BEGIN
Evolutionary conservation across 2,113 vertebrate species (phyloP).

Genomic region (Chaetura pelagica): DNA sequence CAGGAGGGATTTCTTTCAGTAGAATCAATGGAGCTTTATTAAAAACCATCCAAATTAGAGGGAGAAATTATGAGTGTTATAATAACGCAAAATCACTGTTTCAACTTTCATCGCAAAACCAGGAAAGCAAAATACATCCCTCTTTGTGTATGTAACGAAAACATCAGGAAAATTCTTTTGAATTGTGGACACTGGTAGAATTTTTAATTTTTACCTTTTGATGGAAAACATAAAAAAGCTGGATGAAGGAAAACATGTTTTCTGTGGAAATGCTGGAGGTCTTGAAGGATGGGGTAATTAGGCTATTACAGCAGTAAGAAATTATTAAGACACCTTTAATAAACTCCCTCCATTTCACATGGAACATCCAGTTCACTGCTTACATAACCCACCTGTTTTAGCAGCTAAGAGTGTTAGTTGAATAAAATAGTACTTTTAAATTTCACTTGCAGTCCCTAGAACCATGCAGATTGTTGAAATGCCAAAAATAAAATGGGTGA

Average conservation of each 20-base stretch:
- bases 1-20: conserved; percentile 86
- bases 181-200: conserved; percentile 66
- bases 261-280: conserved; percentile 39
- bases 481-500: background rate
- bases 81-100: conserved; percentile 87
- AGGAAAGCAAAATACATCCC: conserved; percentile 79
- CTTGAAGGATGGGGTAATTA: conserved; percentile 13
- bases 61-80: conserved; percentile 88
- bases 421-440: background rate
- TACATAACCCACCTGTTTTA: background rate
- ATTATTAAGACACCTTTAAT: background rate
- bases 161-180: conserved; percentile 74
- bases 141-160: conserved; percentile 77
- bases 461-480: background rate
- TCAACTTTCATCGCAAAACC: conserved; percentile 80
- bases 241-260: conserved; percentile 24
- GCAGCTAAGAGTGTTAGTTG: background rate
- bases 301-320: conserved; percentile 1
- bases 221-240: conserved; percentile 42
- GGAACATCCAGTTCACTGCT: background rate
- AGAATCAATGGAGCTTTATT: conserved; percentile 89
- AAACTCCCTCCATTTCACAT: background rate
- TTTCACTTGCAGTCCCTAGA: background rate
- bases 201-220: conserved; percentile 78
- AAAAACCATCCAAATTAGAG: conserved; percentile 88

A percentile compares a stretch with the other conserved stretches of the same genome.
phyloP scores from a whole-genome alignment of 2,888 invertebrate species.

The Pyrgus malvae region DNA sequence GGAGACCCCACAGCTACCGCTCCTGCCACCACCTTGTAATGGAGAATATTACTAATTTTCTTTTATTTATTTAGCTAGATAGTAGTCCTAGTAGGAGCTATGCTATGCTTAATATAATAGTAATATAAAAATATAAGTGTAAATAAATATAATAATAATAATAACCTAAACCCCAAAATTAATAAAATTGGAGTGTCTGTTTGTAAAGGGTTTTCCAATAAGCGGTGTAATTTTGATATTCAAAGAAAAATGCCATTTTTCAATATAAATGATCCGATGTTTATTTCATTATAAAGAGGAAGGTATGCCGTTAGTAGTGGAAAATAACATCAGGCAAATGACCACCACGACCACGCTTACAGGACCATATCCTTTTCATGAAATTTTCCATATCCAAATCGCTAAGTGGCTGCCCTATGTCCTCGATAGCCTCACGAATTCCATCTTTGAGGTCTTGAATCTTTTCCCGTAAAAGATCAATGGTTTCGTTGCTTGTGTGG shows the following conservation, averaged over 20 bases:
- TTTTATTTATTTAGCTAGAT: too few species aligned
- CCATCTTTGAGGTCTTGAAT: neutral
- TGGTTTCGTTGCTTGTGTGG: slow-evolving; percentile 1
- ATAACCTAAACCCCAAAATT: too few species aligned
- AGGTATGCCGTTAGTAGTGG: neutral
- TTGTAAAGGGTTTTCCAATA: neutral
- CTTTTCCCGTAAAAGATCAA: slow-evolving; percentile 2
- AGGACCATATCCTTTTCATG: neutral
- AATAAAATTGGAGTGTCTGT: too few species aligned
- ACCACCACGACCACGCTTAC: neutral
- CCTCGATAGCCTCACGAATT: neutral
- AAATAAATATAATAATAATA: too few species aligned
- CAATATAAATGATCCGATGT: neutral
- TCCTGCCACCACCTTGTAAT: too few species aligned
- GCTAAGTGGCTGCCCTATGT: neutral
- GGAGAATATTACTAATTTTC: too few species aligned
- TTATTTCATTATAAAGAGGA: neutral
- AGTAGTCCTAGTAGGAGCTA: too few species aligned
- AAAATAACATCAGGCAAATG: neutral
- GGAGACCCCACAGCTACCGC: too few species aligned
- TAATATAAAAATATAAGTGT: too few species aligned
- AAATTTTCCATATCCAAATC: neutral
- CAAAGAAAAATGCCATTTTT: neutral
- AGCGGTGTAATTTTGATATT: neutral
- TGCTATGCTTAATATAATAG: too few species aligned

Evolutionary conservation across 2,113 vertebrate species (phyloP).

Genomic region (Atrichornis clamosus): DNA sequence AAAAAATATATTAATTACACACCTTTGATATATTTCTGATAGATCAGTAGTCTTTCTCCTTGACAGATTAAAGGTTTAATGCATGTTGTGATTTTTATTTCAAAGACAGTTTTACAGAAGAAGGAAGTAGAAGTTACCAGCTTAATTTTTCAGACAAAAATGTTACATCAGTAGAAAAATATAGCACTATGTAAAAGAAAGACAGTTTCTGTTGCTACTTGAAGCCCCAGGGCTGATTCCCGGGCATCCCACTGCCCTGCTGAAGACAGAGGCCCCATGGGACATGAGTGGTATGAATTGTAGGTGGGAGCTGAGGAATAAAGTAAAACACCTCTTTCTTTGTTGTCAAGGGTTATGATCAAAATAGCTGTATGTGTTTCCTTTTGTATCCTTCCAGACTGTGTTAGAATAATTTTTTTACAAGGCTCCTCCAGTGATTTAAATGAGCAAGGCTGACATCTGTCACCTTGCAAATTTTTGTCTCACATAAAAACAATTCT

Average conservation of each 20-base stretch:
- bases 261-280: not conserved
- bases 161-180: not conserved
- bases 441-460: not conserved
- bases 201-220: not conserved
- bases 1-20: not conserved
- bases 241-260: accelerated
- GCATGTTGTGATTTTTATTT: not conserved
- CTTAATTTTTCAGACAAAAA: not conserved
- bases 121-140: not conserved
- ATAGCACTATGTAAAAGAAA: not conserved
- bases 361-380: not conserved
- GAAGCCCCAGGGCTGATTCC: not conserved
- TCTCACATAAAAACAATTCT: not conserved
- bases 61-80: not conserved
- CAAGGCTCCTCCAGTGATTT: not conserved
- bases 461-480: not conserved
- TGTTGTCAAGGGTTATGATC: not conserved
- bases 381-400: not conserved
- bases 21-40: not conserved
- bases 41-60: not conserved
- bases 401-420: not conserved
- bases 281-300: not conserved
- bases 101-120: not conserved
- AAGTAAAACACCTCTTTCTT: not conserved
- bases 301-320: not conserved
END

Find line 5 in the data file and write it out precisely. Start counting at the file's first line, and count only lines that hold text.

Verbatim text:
- bases 181-200: conserved; percentile 66